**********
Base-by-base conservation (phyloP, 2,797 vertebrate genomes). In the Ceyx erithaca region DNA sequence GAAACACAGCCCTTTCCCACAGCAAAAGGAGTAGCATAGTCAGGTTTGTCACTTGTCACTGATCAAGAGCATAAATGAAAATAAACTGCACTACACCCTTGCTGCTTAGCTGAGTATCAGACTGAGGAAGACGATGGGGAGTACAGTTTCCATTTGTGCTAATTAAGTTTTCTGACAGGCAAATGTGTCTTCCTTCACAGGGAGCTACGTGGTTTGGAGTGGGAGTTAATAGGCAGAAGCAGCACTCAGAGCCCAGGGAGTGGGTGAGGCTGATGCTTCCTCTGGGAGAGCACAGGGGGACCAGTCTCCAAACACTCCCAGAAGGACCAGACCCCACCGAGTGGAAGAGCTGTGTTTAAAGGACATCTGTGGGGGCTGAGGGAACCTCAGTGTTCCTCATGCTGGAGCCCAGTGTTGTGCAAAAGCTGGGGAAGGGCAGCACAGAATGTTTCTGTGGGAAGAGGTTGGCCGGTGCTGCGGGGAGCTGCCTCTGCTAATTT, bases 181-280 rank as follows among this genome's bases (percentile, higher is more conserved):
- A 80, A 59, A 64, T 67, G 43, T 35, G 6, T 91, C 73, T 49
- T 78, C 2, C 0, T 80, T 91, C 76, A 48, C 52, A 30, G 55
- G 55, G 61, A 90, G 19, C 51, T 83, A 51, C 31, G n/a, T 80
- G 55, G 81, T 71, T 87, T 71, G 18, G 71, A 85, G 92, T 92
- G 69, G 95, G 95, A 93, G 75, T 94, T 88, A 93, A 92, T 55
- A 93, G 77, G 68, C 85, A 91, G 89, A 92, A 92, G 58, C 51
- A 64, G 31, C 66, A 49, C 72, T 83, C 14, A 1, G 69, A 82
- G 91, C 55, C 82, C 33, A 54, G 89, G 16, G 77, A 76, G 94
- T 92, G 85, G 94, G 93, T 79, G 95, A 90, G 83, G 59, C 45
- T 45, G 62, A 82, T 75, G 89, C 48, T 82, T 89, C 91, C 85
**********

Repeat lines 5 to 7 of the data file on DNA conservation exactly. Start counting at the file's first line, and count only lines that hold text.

- G 55, G 81, T 71, T 87, T 71, G 18, G 71, A 85, G 92, T 92
- G 69, G 95, G 95, A 93, G 75, T 94, T 88, A 93, A 92, T 55
- A 93, G 77, G 68, C 85, A 91, G 89, A 92, A 92, G 58, C 51